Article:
• Daniel and his friends were thrown into a fiery furnace as punishment for not worshipping an image of Nebuchadnezzar. God miraculously saved them and Nebuchadnezzar promoted them to positions in the royal court.

  • This is a story of a contest between Daniel and his friends and the Babylonian wise men. A major theme is the pride of Nebuchadnezzar and how that affects the outcome. Some of the story is narrated in by Nebuchadnezzar in the first person. Nebuchadnezzar has a dream. The Babylonian wise men don’t give him an interpretation, but Daniel does. Nebuchadnezzar experienced judgment but God restores him.

  • As we read and study the Old Testament, we can gain insights into redemptive history and see examples of how we should live. It can sometimes be a challenge to determine the continuity or discontinuity of a passage. A major theme in Daniel 4 and throughout the Bible is how pride can hinder your relationship with God. 

  • Belshazzar was a ruler in Babylon after Nebuchadnezzar died. During a banquet he hosted, he used the goblets from the temple in Jerusalem for his guests to drink out of. In the middle of a banquet, a hand appeared and wrote a message on the wall. Belshazzar called Daniel to interpret the message.

  • When Darius gave Daniel a position of authority in his government, the administrators underneath him were jealous. They devised a plan to trap Daniel and force Darius to execute him. God rescued Daniel and the administrators suffered the fate that they had planned for Daniel. The story shows that in spite of present difficulties, God is in control and it’s important to live a life that is faithful to him.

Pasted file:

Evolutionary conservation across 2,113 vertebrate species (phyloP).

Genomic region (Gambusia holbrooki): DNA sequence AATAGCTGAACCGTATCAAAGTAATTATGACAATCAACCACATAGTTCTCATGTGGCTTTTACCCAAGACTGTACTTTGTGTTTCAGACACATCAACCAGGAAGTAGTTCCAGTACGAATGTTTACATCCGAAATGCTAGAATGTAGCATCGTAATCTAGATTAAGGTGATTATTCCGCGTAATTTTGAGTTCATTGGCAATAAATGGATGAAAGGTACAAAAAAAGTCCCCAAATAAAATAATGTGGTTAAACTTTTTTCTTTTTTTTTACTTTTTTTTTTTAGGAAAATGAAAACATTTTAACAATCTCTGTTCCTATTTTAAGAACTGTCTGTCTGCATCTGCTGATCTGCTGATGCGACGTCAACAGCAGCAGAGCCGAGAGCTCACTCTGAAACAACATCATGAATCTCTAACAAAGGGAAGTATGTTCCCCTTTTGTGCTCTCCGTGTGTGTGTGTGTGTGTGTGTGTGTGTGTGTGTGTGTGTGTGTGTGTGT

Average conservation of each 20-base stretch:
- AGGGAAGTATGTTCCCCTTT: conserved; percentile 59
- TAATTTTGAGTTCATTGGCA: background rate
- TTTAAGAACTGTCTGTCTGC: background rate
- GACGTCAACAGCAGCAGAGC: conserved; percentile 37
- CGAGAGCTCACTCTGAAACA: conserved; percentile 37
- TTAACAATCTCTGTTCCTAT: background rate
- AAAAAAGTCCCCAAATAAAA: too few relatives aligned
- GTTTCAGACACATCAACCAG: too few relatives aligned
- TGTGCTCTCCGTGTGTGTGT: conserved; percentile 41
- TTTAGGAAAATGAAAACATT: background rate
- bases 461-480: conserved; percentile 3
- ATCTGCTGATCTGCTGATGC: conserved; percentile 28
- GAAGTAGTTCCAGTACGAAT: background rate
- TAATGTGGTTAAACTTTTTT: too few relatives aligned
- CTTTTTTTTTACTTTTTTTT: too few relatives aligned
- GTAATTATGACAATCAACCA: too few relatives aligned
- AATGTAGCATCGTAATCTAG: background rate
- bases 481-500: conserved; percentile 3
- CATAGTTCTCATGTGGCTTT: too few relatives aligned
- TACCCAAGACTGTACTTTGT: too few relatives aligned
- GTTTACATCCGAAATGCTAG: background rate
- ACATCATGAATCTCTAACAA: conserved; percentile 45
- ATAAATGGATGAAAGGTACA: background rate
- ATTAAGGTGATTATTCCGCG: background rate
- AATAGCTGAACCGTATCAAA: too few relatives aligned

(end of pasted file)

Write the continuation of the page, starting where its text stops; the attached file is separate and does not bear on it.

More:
• Daniel had a vision of four beasts that were frightening in appearance. An angel explained the significance of the beasts in terms of historical kingdoms but didn’t say specifically which ones.

  • Daniel and Jeremiah both had messages from God but the way God communicated to each of them was different. The word “apocalypse” comes from the first word in Greek in the book of Revelation which means to reveal or uncover something. Some characteristics of apocalyptic literature are visions, dreams, a binary point of view, highly figurative language and the theme of hope based in confidence in God’s control over people and events that seem chaotic and overwhelming.

  • In this lesson, you gain a deeper understanding of the book of Daniel, focusing on its themes, historical context, and preparation for spiritual battles in a challenging cultural environment.
  • You gain a deeper understanding of the Book of Daniel, its historical context, literary features, key themes, and significance within the Old Testament, while focusing on God's warfare against evil.